Me: Yes, they’re from Guimarães, which is an important historical city, but it isn’t America and America to them is the coolest.

Hank: (whispering, trying to crawl into the shell of himself) But I still hate it.

Me: And we aren’t telling you not to.

Pai: We are listening.

Me: Nicknames suck, being different sucks, for you being SEEN sucks.

Hank: I hate it. I just want to be invisible.

Me: I know, but you’re shinny and wonderful and I am sorry you don’t blend. This is just something you will have to survive.

Pai: I don’t like being seen either and it is really hard with my work because I am supposed to attract a lot of attention to my research and to my team.  I have a group of important and great friends and I let your mother be my PR representative and that is it. I am not good at being in groups. I hate talking on the phone. I hate chit-chat/small-talk. I do it because I don’t hate people, I like people, but it is the hardest thing for me. Your mother is great at it.

Hank: Everyone likes you, mom. Everyone says you’re so nice and is so happy to see you.

Me: Yup, and a big part of that is because I survived being called, cow, being mooed at and I never took it personally. If I had my heart would have been broken by that nickname and others and who knows if I would have been brave enough to heal.  Instead I chose to be me and survive the powder keg that which is elementary, middle and high school. I was myself and that was enough for me and still is, and it wasn’t easy, but it was worth it. Now, I know how to not take everyone and what they say to heart. I don’t let individuals hurt me; hurt people hurt people. I choose to not let them have any power over me.

Hank: How?

Me: By being brave. I won’t lie to you, at first being bullied was crushing, but I was too stubborn to let them win so I painted on a brave face and I was me anyway. I would not let them win and soon I was actually as brave as I pretended to be.

Pai: Fake it till you make it. That has been scientifically proven to work.

Hank: But how did you know you were worth it?

Me:

Pai:

Me:

Pai:

Me:

Molly: More water!

Pai: How do you ask kindly?

Molly: More water please, papa.

Pai: Of course, filha (daughter).

Me: I knew I was worth it because why else would I be here in the first place? Why would I exist if not to be me. I am the only me there is! Why else would I have been born than to make and live my best life possible? And your life, being my son, is proof that I was right, Hank. It was easier to embrace the idea that I was worthy than it was to let them destroy me! My bullies, my “everyone” was easier to survive than is was for me to change, because being me was all I had and I didn’t want to be them. I would never moo at a girl because she had a cow 3-ring binder. Who does that?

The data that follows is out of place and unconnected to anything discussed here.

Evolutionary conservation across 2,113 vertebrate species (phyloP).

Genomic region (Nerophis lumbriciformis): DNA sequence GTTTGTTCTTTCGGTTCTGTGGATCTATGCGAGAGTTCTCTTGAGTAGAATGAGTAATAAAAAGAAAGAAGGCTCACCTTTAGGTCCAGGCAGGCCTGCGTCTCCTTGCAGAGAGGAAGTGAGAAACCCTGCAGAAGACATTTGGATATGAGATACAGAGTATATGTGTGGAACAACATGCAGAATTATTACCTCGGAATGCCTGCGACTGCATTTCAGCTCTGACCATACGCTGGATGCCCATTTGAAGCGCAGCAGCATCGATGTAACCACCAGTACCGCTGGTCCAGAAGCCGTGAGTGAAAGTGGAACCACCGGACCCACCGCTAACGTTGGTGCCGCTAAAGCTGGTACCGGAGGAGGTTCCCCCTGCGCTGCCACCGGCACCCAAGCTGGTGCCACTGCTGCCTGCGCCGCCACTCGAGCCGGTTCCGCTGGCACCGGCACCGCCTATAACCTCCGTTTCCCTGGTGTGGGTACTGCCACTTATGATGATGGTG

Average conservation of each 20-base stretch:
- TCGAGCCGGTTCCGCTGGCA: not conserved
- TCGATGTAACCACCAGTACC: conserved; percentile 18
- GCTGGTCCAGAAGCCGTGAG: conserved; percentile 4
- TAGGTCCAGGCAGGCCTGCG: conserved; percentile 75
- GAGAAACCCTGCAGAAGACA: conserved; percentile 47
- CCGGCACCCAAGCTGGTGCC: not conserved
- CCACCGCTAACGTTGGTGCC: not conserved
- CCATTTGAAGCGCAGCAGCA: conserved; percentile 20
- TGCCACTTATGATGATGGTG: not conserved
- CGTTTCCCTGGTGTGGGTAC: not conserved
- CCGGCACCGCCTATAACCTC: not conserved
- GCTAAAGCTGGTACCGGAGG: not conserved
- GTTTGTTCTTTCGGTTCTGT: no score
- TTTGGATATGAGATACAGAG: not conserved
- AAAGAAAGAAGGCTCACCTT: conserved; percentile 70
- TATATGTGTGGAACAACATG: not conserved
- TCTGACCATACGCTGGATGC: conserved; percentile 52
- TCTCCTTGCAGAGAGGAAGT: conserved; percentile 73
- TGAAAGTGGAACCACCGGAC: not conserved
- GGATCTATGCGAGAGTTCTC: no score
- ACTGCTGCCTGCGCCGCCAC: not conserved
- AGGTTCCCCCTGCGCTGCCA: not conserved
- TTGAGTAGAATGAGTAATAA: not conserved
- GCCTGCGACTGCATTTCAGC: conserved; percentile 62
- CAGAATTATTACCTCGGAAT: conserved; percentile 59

Pai: Kids are assholes.

Me: You would never do that. You would never moo at a girl because everyone else was doing it.

Hank: No, I wouldn’t.

Me: So find the nice people, Hank. That was the advice Josita (dear family friend) gave me when I moved to Portugal. She told me to find the nice people and forget about the rest. Only nice people are worth your time and attention.

Pai: That is great advice.

Hank: (deep sigh)

Pai: If Americano is your only nickname consider yourself lucky.

Hank: I know, right? Cow!

Me: Comparison is the thief of joy and this is not a competition. I am sure Americano hurts just as much as being called cow was in the beginning.

Hank: No, I don’t think it is, mom. I think being called cow must have been way worse.

Me: Thank you for empathizing.

Hank: Can I have permission to swear just this once?

Pai: Your language is your choice.

Hank: Kids are assholes and I am not going to be an asshole.

Me: Wise decision.

Pai: Agreed.

Article

Halloween’s Best Kept Secret

The Sincerest Pumpkin in the Pumpkin Patch

The Sincerest Pumpkin in the Patch

 

Molly: (walking in the door from her Nanny’s house) Mama?

Me: (flurry of excitement) OH. My. Goodness!

Molly: Mama?

Me: Wait! (scrambling for my phone) Wait, I’m not ready!!!

Molly: Mama? Where are you?

Me: (bounding out of my office) OH MY WORD!

Molly: (dressed as the cutest homemade pumpkin in the pumpkin patch) Ta DA!!! Happy Halloween! Trick or Treat!

Me: (swallowing her up in my arms) Are you a pumpkin?

Molly: Yah!

Me: How did you become a pumpkin? I didn’t send you to your tia’s (nanny/auntie) house dressed as a pumpkin!

Molly: (beaming at the attention, bouncing) Foi tia! (Auntie, did it!) Olha (look), CANDY!!! (stretching out a huge, homemade pumpkin bucket FULL of candy)

Me: WOW WOW WOW! Did you go trick or treating?

Molly: Yah! Have some? Please, have some chalk-late? Me, too okay!?

Me: You can have one piece of chocolate.

Pai: Fair Warning: She has had a lot of chocolate today.

Me: As is the way with Halloween!

Molly: Hurray!

Hank: Where is my sister?

Molly: I here, mano (brother)!

Hank: Awwwwwwe! You look so cute, Amália!

Molly: I a-pumpkin! Trick or Treat!

Hank: You look adorable and you got candy?

Molly: (wiggling up on the daybed in my office with some help from Hank) Olha, mano (look, brother)!

Hank: WOW, seriously?

Me: Could you say no to this pumpkin?

Pai: She was the talk of the town!

Me: Photo time!

Molly: (fishing in her bucket) Chalk-late! UMmmmm, dis one! Open it! Open it, please mano (brother).

Hank: (opening her chocolate) Here you go, little pumpkin.

Me: (snapping tons of photos) I do believe she is the sincerest pumpkin in the patch.

Molly: (mouth full of chocolate)

Pai: How do we get that stuff off her face?

Me: (taking a little over one million photos) Make-up remover.

Pai: (groaning at the idea of holding our wiggling, wild toddler still in order to remove grease crayon Halloween makeup)

Hank: This is the best Halloween yet. I loved not dressing up this year. So much less mess and stress, but I am happy my mana (sister) got to dress up and loved it so much.

Me: Adriana (nanny/auntie) sent me tons of photos. Remind me to show them to you.

Molly: (mouth full of chocolate, eyeing her pumpkin candy bucket)

Me: Right, boys. Brace yourselves. Now comes the hardest and worst part of Halloween, little talked about for it will tarnish the mystique of the day.

Pai: Halloween is only a few years old in Portugal, but we did this with Hank in America, so what am I forgetting?

Me: Hank was a very different toddler than, Ms. Molly MaGoo! Are you ready?

Hank: Mom, what are you going to do?

Me: What every mother has to at the end of Halloween night. Alright troops, follow my lead. (stride over and take the full to the brim homemade Halloween bucket away from the almost three year old).